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 ~ Labor Unions Won't Buy It ~

        “If every one of them were written down, I suppose that even the whole world would not have room for the books that would be written” (John 21: 25b, NIV). Speaking of Jesus’ works and, we are certain, His words, apostle John ends his gospel account. This includes not only Jesus’ private expositions to His apostles, as on the parables, but also the embedded wealth in what was recorded.

        Study and contemplation are very different ways to extract meaning from literature, especially teaching tales. Study will teach us a “denarius” was a standard daily wage in Jesus’ days on earth, the amount the Roman government paid its low ranking soldiers. Study will tease our logic in another of Jesus’ “the kingdom of heaven is like” parables.

        This particular one is recorded only in Matthew's gospel, in chapter 20. It is harvest time and the grapes cannot wait. Still the custom in many parts of the world today, the vineyard owner would pick up migrant farm workers in the morning waiting in the villages hoping for work, settling on a wage, which, by Mosaic law, had to be paid that day. These workers were poor, living day to day. No work meant no food for their families so they went hungry, perhaps moved on, or, reluctantly, went begging to hold them over until the next employer came needing labor.

        In this story, the employer seemed to be pressed for workers, since he returned several times during the day looking for more. So desperate to keep ahead of the harvest, he even hired some who had been waiting all day, whom no one employed, at the eleventh hour (5 PM).

        When it became too dark to work, the men were called in and each was paid the same, one denarius. Of course, those who worked all day complained, even though they were paid the contracted wage. The employer reminded them of their agreement and questioned if they were envious of his generosity to the others. Jesus ended with a statement He made before in different ways: So the last will be first, and the first will be last.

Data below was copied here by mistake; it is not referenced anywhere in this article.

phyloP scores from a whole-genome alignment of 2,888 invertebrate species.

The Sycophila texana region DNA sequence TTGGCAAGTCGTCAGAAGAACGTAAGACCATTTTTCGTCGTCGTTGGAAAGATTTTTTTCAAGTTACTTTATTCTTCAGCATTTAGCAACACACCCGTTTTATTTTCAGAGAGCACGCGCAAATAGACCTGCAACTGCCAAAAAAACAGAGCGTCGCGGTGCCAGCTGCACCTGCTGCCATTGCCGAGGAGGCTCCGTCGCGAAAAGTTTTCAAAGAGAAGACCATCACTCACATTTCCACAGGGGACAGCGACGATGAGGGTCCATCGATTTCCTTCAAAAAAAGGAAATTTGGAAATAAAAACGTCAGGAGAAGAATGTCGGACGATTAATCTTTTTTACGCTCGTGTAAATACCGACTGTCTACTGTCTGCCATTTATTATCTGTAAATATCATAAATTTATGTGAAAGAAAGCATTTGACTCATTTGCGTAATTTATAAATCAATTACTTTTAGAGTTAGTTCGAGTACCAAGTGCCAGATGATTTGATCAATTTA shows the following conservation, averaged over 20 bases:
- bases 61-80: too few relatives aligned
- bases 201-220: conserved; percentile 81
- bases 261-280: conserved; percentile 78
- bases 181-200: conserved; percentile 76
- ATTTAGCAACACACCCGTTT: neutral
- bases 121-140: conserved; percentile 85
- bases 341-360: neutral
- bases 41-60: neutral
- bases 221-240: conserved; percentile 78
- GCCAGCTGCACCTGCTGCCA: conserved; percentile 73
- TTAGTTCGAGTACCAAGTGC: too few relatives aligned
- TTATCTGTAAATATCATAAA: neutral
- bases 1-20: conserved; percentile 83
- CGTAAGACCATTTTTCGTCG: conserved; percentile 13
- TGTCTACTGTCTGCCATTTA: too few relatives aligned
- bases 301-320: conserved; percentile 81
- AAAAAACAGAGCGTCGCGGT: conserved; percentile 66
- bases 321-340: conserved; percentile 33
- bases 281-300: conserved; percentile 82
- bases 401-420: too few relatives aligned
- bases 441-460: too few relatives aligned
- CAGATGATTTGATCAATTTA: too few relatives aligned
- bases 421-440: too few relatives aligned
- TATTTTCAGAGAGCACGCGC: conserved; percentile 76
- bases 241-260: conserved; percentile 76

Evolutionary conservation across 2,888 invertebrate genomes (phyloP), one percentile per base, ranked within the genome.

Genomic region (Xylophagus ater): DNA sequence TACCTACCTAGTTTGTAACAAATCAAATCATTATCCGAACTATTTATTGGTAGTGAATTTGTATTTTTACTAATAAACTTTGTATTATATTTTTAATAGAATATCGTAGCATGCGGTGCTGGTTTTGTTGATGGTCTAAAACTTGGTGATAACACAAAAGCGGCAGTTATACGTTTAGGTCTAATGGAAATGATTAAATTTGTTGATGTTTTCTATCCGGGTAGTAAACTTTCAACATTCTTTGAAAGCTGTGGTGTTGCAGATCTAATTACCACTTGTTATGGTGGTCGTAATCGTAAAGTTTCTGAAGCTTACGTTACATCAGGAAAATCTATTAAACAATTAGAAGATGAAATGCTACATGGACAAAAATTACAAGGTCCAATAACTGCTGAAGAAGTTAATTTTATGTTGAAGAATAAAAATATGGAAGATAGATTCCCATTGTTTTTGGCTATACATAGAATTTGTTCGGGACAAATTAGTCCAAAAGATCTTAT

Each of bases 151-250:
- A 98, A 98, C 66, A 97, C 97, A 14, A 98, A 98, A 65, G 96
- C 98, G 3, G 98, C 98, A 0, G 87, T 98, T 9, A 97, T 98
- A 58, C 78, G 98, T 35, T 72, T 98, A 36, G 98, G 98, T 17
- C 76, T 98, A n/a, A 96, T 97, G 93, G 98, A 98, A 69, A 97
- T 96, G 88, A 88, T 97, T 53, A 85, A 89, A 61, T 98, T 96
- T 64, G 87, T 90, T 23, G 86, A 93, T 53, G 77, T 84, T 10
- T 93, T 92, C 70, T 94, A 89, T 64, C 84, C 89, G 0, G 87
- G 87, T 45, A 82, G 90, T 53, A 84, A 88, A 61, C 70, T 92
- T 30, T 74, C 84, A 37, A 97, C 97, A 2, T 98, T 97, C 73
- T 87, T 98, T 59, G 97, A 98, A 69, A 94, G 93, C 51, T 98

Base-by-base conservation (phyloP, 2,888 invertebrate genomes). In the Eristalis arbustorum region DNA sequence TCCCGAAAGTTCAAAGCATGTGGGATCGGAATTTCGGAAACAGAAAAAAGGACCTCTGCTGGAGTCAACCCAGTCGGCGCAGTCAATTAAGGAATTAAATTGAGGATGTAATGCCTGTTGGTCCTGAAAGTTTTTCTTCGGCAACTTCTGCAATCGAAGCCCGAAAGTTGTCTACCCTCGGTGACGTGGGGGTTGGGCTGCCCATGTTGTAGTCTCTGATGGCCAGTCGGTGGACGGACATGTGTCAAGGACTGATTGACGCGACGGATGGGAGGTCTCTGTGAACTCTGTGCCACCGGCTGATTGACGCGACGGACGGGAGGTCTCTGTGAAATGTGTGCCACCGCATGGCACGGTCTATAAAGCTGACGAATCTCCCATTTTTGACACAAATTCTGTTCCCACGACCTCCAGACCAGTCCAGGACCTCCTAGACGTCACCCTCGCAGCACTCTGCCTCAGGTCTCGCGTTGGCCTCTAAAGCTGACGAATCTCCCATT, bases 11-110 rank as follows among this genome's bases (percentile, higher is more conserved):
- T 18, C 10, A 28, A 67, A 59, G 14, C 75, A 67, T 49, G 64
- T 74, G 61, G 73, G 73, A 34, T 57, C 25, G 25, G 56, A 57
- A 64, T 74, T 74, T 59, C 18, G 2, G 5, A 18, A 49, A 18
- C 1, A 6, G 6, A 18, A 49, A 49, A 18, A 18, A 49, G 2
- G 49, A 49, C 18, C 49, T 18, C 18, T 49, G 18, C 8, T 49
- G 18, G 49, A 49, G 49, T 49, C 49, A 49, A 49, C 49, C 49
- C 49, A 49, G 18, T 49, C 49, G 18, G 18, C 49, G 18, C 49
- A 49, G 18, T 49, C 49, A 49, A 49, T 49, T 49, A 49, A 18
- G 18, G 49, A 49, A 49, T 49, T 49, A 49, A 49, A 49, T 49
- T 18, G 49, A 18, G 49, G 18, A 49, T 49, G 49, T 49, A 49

Our labor unions, and we as individuals, would also have a problem with this employer. We Christians could rationalize our conflict with this labor practice by teaching ourselves that this applies “only” to the spiritual realm. If we really believe that, chances are that we will also have a problem with it in heaven! No? Jesus had the same teaching for His apostles when they argued, more than once, who among them would have the greater reward in heaven. Earth is the place for learning heavenly ways, and practicing them.

        Time to shift from study to contemplation. Sociologists study people from their offices and write reports. Contemplatives enter the world of the people, physically or in the recesses of their hearts, and tell stories. Reports provide knowledge. Stories impart wisdom.

        Upon reading this parable, many would cunningly think they would appear in the village late in the day and work less for the same pay. Many think these late-comers were the lucky ones. In reality, however, those hired last were the ones who suffered most, hence “they shall be first” to be rewarded with consolation and love. How is it they suffered the most? These were not late-sleepers or lazy people. They were hard-working migrant farm laborers who didn't know if they could feed their families that day. Those waiting in the village heat grew in despair as the day progressed. They may have prayed, “Please God, send work. The wife and children are hungry, sick, and sleep little in the night cold. Spare me from having to return to them again empty handed, again in sorrow.”